Despite the general public’s current zeal for college degrees for all, apprenticeships have continued to persist as alternative forms of education, especially in the construction industry. The ETA’s 2016 chart of top occupations with high levels of active apprentices is dominated by construction-related jobs, with electrician (33,389), carpenter (10,710), and plumber (10,080) apprentices heading the list.
Apprenticeships represent opportunities that a traditional classroom education cannot offer including paychecks, a foot in the door with a potential employer, direct guidance from an experienced professional regarding real-world applications, and nationally (sometimes globally) transferable credentials. Read on to find out more about how these apprenticeship programs work, what the benefits are, and how you can maximize your success.
Construction apprenticeships are usually either a joint effort between union and employer/company or an individual venture by one or the other. It typically lasts between one and five years. Approximately 20% of the student’s time (at least 144 hours/year) is spent in a traditional classroom setting, learning valuable skills such as first aid and blueprint reading. In the event that your employer/union does not completely cover the cost of the necessary coursework, there are numerous scholarship and grants available for you to take advantage of.
The other 80% of the apprenticeship is dedicated to on-the-job training. Students work under the direct supervision of an experienced and highly skilled tradesperson to practice applying what they learn in class and grow accustomed to the construction team environment. Some may be given tentative acceptance into the apprenticeship program for a short period of time, during which the mentor evaluates whether or not to officially approve the candidate for full instruction.
Not only is the cost of your education/classroom training supported by your apprenticeship program sponsor, reducing or eliminating the burden of paying for your own education, but you will also receive a regular paycheck. The financial benefits alone may be enough for some people to commit to an apprenticeship.
In addition to the paycheck and free/reduced-cost education, you will receive an exceptionally versatile apprenticeship completion certificate, which is recognized throughout the country as well as many other places around the world.
The onsite experience these credentials represent is extremely enticing to potential future employers. After all, who would you rather have working on your own house: someone with years of practice completing similar tasks, or someone who only studied the process in a classroom or workshop?
You may be wondering why corporations are willing to invest so much time and money to organize apprenticeship programs that will benefit you so enormously. The answer? Apprenticeships benefit employers more than you probably realize! For example, designing and implementing their own training systems allow employers to tailor your training to fit their business’s needs. If an apprentice joins the sponsor’s workforce, s/he will already be accustomed to the company culture and the firm can expedite new hire training.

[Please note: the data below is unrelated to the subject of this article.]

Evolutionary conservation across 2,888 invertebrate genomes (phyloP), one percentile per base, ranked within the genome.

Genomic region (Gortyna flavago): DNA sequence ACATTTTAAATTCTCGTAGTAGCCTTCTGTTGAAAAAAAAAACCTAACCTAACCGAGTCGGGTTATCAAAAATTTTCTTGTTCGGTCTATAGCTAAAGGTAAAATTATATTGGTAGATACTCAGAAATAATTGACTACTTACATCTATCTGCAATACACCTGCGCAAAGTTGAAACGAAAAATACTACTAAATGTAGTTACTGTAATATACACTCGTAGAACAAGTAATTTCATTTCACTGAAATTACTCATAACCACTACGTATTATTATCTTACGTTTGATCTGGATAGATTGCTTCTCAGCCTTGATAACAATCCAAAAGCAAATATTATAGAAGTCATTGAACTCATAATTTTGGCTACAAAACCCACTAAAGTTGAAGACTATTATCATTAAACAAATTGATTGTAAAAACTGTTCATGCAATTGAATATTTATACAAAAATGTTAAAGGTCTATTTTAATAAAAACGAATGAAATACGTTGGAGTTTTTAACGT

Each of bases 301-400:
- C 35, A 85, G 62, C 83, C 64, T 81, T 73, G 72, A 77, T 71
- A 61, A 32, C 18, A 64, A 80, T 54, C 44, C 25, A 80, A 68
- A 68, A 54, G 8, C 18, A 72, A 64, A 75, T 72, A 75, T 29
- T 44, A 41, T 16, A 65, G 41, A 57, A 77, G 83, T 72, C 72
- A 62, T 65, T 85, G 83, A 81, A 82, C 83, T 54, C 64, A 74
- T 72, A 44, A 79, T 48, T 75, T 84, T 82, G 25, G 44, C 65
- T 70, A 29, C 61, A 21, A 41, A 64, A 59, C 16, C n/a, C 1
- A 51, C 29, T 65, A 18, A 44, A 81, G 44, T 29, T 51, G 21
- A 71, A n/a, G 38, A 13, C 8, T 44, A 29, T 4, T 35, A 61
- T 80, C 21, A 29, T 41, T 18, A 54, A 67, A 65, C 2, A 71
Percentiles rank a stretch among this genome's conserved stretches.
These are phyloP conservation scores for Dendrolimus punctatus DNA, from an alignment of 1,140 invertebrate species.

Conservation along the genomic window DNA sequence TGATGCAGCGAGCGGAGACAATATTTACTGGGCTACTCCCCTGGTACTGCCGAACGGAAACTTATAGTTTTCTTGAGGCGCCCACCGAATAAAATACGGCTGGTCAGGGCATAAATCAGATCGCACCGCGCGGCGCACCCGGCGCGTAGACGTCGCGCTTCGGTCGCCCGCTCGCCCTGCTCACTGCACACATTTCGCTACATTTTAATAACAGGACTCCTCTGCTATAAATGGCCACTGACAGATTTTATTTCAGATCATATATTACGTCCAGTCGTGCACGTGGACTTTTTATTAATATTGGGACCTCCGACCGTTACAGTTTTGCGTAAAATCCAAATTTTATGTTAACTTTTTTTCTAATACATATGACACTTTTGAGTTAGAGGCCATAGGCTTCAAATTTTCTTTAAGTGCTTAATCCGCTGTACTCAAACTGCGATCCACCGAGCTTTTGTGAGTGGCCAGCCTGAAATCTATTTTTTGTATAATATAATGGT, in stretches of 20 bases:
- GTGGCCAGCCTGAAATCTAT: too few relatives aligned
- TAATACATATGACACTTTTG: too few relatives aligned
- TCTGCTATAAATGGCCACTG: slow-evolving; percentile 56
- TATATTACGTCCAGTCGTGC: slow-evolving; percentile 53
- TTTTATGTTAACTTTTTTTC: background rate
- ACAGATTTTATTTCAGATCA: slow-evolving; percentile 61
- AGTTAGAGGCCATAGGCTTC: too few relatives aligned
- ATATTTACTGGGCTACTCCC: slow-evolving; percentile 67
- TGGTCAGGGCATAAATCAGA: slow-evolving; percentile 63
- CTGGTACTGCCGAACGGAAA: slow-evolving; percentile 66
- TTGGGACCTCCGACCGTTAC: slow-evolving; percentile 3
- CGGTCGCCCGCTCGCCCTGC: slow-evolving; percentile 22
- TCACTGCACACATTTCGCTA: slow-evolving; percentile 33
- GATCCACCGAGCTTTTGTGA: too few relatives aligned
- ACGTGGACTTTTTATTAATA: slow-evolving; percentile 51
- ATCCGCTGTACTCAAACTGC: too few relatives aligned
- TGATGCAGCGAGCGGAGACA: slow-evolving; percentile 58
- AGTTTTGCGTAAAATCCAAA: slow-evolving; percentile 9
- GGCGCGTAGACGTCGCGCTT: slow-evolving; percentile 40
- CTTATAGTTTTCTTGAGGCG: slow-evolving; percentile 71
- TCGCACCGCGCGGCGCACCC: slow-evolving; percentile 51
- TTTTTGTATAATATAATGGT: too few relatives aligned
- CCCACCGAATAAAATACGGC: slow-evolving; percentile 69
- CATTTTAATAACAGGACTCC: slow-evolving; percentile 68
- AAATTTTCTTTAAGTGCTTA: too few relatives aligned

Apprenticeships don’t harm profitability, either. Because the students are paid less than fully qualified professionals, employers who utilize them can lower overall labor costs and put forth more competitive offers for bidding projects.
Regardless of whether you must pass an initial trial evaluation or you start work right away, it is essential to put your best foot forward throughout the apprenticeship. You will be performing duties similar to what you will be doing once fully trained, and so any managers or coworkers can serve as very useful references for future job searches and/or resume building. Here are some suggestions to help you excel.
1. Stay committed. Construction positions frequently involve hard physical work, and your apprentice-level paychecks may not be quite what you’d hoped. There are many reasons individuals throw in the towel and decide to quit an apprenticeship program. Don’t quit when you’re nearly finished! Think about your reasons for apprenticing every morning before you go to work and maintain a positive attitude. Remember: you’ll get accustomed to the work and your paycheck will grow.
2. Be open to suggestion or constructive criticism. As an apprentice, your whole objective is to learn. Sometimes, this means you will be told you are doing something incorrectly or inefficiently. Accept these moments as instructional experiences and move on— don’t let a little constructive criticism stand in the way of your education!
3. Be on time. Arriving to a job late is an easy way to instantly irritate your supervisor and coworkers. Being a part of a team means others are relying on your punctuality— especially in construction. Plan your morning so that you get where you need to be five to ten minutes early, making sure to account for traffic. If something goes wrong and you are going to be late anyway, don’t panic; just call your manager as soon as possible and explain the situation.
4. Communicate. If you don’t understand an instruction, ask. If you need something, tell someone. It is imperative for your safety and those around you that you know what needs to be done and are fully prepared to do so. If you know that you frequently have difficulty understanding and/or remembering instructions, repeat them back to your supervisor. This technique, commonly known as Active Listening, not only demonstrates that you are engaged and focused, but also that you care about getting the job done correctly.